Staggadds new organ to instrument collection

Published on Thu, Aug 16, 2007 by Jack Kintner

Read More News

Stagg adds new organ to instrument collection

By Jack Kintner

Don Stagg’s collection of keyboards grew by one last winter when a Whatcom County family gave him a piano case reed organ, something that’s so rare that Stagg, a world-renown expert in the field, said he has seen only one other example.

“It’s amazing,” he said, “you’d swear it was a spinet (upright) piano to look at it.”

The instrument has 88 keys, three small brass pedals jutting out the bottom and a nearly flawless red oak cabinet.

Stagg said he thinks it’s from somewhere in the last 20 years of the 19th century, between 1880 and 1900, judging from the simple art nouveau decoration on the front panel.

A sharp-eyed observer will spot the levers on the left and right “key cheeks,” small wooden blocks that lie just outside the keys, that are the stops with which one can change the sound.

Like most reed organs, foot pedals create a vacuum that draws air through the metal reeds, but in this case the pedals are masquerading as the two outside pedals on a regular piano.

The middle pedal on this instrument, when lowered and slid into a lock, couples the notes in the center of the keyboard. “It’s a common device found on reed organs that allows the player to sound an octave by hitting just one key,” he said, “but is usually operated by a knob that’s pulled. Here it’s another part of the charade.”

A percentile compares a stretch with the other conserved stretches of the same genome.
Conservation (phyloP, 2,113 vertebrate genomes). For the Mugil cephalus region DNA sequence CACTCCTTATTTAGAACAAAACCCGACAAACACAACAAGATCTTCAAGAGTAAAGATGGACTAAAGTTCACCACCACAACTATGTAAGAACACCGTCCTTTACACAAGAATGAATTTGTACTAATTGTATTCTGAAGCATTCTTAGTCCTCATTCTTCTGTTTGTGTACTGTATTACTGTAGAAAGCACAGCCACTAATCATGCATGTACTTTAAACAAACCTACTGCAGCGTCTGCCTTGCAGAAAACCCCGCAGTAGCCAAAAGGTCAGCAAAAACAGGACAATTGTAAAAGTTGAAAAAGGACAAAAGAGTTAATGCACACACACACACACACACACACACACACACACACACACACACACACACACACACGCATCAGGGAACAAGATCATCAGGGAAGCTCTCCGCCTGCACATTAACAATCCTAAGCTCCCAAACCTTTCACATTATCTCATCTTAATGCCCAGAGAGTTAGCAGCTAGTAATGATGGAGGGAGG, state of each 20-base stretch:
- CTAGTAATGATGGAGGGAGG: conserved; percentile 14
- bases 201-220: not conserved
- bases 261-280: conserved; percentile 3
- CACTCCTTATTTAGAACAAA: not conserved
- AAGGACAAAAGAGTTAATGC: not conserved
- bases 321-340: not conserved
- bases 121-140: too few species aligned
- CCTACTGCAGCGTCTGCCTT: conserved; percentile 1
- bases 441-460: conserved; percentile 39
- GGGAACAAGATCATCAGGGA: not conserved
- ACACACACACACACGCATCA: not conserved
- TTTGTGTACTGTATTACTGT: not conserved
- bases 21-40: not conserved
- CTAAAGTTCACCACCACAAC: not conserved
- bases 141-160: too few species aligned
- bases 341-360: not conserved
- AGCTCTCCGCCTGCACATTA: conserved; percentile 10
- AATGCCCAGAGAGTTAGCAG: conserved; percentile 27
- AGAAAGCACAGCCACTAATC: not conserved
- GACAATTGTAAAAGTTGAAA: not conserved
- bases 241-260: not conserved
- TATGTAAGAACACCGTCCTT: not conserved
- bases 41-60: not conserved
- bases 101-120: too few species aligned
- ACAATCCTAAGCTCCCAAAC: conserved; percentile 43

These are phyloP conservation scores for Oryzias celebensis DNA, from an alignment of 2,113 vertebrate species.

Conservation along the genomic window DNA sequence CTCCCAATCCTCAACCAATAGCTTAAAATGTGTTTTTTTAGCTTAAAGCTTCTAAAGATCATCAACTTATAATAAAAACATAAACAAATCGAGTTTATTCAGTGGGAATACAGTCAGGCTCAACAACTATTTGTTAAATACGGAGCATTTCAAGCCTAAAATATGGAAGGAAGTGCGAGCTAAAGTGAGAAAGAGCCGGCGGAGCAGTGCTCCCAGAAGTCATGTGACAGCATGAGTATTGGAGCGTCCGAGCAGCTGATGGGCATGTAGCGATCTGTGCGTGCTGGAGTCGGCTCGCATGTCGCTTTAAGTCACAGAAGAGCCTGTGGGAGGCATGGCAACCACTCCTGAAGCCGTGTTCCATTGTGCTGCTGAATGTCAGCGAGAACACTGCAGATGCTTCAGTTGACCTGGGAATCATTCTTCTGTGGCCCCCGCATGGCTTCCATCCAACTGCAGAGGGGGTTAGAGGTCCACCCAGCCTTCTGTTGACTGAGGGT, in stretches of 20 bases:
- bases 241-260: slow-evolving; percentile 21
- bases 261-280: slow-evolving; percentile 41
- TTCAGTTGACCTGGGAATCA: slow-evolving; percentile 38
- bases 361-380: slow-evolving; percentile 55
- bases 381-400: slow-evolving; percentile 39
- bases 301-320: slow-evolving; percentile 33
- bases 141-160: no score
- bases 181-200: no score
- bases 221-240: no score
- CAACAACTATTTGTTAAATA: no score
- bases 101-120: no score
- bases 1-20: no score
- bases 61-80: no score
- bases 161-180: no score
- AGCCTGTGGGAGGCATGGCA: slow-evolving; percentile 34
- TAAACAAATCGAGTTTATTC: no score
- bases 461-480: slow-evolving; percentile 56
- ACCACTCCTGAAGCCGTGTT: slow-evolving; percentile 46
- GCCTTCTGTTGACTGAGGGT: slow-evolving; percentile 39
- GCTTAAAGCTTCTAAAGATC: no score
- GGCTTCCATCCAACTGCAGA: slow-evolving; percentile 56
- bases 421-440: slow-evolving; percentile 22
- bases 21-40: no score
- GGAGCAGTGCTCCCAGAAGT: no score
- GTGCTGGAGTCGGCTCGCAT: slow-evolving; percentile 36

“Tastes change, people change,” said Stagg, when asked why such an instrument would be produced. “It looks like a piano but still sounds like a reed organ. For some parlors, to be up to date you’d want a piano, but many people prefer organs, I guess.”

He said that the instrument was purchased new for a member of the family that passed it on to him, but it was seldom used. “It was passed on to a county family who’s downsizing now, so after a few months’ work it’s as good as new,” he said.

Pointing out that if you look inside the upright box it’s completely empty, as the organ assembly takes up much less space than the strings and action of a piano.

Stagg calls his 26 acres just outside Blaine the Double O Ranch, “for organ orphanage,” he laughed.

Several tenant horses wander his field and through his picturesque old barn, and inside is an amazing collection of 24 organs, from small electrics to huge pipe organs, seven grand pianos, two upright pianos, two clavichords and a double harpsichord. “And an accordion,” he smiled.

Stagg said that if the garage door is open at his place at 4079 H Street Road then he’s home, for those who would like to see his collection.

For more information call Stagg at 332-4034.